High Road to Culture in Flanders and the Netherlands


High Road to Culture in Flanders and the Netherlands

Football Fans and a Farting Dog
© Sander van den Bosch
© Sander van den Bosch © Sander van den Bosch
The L-Spot

Football Fans and a Farting Dog

De Engelbewaarder, Kloveniersburgwal, Amsterdam

One of Amsterdam’s oldest brown cafés, De Engelbewaarder (The Guardian Angel), is located on the first floor of a canal house, reached up a steep flight of old stone steps. The wooden floors creak as you enter. A song by Tom Waits plays in the background. It feels like coming home.

It was my local cafe when I lived in Amsterdam in the 1980s. Somewhere warm when the pipes froze in winter. A place to sit with a book on a summer afternoon.

I liked the old piano, the cat that prowled around, the iron stove that kept the place warm in winter. If you were lucky, you could sit at one of the two round tables next to the window looking out on Kloveniersburgwal.

The walls are painted a murky cream and brown. The tones of Rembrandt, who lived just around the corner. The posters on the walls advertise concerts at Paradiso and Bimhuis.

The café was founded in 1971 by Bas Lubberhuizen, who also ran a literary publishing house. Some of the furniture came from an old Amsterdam bar.

Originally it was called rather grandly Het Amsterdamsch litterair café De Engelbewaarder. The name still appears on the sign above the entrance. It was inspired by W.F. Hermans’ 1971 novel Herinneringen van een engelbewaarder (Memories of a Guardian Angel). The first literary cafe in the Netherlands, De Engelbewaarder was a meeting place for novelists, poets and publishers. It also hosted literary readings, chess games and pinball competitions.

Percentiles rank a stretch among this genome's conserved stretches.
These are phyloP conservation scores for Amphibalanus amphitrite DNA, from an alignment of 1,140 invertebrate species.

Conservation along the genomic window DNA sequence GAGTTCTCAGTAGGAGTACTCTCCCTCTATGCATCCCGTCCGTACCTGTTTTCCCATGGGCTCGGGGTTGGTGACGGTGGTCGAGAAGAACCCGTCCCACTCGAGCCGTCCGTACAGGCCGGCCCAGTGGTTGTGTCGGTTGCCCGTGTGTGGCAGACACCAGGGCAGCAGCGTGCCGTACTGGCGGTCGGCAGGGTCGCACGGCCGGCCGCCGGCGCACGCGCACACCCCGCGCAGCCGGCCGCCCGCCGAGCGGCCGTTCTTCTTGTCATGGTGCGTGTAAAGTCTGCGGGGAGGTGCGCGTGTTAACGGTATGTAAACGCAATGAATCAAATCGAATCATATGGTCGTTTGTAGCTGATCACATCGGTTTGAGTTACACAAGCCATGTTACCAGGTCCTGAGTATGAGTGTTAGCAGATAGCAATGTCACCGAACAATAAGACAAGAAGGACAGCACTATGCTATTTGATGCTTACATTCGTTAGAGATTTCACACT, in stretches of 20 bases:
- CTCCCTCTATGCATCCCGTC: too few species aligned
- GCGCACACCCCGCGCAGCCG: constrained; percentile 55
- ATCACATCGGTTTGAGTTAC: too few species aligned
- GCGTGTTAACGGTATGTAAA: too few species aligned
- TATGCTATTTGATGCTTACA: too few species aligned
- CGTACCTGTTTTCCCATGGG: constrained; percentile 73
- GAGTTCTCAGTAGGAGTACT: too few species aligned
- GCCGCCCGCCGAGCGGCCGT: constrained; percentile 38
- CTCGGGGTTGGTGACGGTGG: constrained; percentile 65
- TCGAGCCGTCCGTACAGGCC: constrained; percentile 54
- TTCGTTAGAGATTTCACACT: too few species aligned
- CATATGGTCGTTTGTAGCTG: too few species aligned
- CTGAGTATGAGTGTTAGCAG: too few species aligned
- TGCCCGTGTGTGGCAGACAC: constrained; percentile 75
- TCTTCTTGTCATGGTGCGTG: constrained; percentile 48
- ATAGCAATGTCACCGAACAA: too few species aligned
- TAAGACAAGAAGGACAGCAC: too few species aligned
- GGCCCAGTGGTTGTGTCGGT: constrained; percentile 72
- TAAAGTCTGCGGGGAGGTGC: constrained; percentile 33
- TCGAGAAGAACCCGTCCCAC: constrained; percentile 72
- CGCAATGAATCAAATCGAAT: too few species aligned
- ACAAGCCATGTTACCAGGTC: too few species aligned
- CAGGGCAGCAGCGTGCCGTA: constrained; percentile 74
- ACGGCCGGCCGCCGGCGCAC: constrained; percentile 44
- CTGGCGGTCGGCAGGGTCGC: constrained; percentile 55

It’s easy to miss the photograph hanging above the bar. It shows the exiled writer Joseph Roth sitting with a group of Dutch artists in the Noord-Zuid Hollandsch Koffiehuis, on the waterfront outside Centraal Station. The photograph is a reminder that Roth lived in a hotel in this neighbourhood from 1936 to 1937. He liked the atmosphere of the Jewish Quarter, the local bars and the chimes of the Oude Kerk. He would probably have liked De Engelbewaarder.

The American writer John Irving visited the café while researching his 1998 novel A Widow for One Year. His unflattering portrait of De Engelbewaarder describes a dog that is always farting and a drunk group of English football fans. The quote hangs above the door, in an obscure corner where no one notices it.

De Engelbewaarder feels a bit old-fashioned these days. It’s a café for talking, listening to jazz, browsing the bookshelves in the back room for something to read. It doesn’t do fancy coffees. Laptops are banned from some of the tables.

A lot of these old brown cafés have closed down. Maybe De Engelbewaarder won’t last much longer. Maybe it will need a guardian angel to save it.

website De Engelbewaarder

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